GrowthFunders & CrowdFunding FAQs

Our library of frequently asked questions about raising finance, investing your money and growing your business.

General FAQs

How does GrowthFunders work?

Investment opportunities are brought forward by a lead sponsor.

GrowthFunders then works with the entrepreneurs to ensure their business is investment ready, structured correctly to accept investment from the crowd together with co-investors and SEIS and EIS scheme compliant, where possible.

GrowthFunders checks the investment proposal for fairness, accuracy and high growth potential.

Deals are then listed for 90 days, during which time investors view the investments and can invest anywhere from £100 into their chosen company. Once the pitch has ended, due diligence is carried out and the legal documents are drafted.

Investors then transfer their money in our FCA authorised principles client account. Once due diligence is completed, the transaction will be complete.

Shares are purchased in your company in exchange for the agreed equity investment and assuming due diligence goes to plan then the process will take around 45 days.

Is GrowthFunders regulated by the FCA?

GrowthFunders is a trading name of Growth Capital Ventures Ltd which is registered in England & Wales at 15 Parsons Court, Welbury Way, Aycliffe Business Park, County Durham, DL5 6ZE (Company No. 08155332). Growth Capital Ventures Ltd is authorised and regulated in the United Kingdom by the Financial Conduct Authority (“FCA”) FRN 623142.

What is the GrowthFunders online investing platform?

GrowthFunders is an equity crowdfunding and co-investment platform, which is used to facilitate the buying of shares in unlisted / unquoted businesses:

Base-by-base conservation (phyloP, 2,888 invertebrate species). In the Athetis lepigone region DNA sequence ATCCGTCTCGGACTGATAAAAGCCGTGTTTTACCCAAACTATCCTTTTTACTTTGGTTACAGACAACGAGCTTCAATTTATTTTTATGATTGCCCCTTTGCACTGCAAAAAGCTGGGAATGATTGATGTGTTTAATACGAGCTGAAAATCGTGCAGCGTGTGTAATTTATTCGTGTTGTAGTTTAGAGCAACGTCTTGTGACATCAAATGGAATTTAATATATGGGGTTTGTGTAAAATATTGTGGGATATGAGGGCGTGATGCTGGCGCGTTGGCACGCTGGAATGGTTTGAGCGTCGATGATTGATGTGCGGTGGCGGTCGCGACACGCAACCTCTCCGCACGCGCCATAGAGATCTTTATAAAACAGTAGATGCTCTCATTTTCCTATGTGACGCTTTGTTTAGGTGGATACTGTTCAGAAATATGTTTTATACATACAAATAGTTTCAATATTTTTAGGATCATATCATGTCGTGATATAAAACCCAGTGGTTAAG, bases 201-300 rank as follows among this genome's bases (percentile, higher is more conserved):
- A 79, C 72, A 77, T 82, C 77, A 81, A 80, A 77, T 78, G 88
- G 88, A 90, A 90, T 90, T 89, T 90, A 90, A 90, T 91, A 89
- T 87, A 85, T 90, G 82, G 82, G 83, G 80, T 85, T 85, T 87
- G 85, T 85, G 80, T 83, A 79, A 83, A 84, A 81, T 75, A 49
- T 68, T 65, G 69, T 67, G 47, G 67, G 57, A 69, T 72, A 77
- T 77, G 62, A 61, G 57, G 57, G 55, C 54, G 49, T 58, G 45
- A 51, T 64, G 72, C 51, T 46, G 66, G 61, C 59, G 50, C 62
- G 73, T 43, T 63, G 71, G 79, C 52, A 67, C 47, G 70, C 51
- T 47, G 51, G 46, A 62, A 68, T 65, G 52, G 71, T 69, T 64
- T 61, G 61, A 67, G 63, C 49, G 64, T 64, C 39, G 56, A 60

• Start-ups
  • Early stage companies
  • Established businesses

It’s a great way to invest in ambitious businesses with high growth potential.  Many of the investment opportunities listed on the GrowthFunders platform are SEIS and EIS compliant, meaning that investors can benefit from a range of generous tax reliefs.

Does GrowthFunders have a blog?

Absolutely! We update our blog regularly with the latest news on equity crowdfunding, crowd investing and raising equity finance.

Take a look at our blog and find out more.

Why did we set up GrowthFunders?

GrowthFunders was set up to streamline the investment and fundraising process.  By taking this process online, our mission is to open up the early stage investment market to a wider audience; the next generation of online angel investors.

We wanted to make it easier for suitably qualified investor to access high quality deal-flow and make efficient investments in businesses with high growth potential.

Entrepreneur FAQs

What are the listing fees?

It is completely free to list your business on the GrowthFunders platform.

Our aim is to reduce the costs of raising capital, particularly for start-ups and early stage companies. We want to make the process more streamlined and cost-effective, allowing you to spend more time growing your business.

Our fees are purely success-based and are outlined below (these costs are deducted from the funds raised via the GrowthFunders platform):

1. 5% of the total fund raise
2. £1,750 to cover standard legal costs
3. 0.5% Investment Processing Fees (via GoCardless)

Can pitches raise more money than the target amount?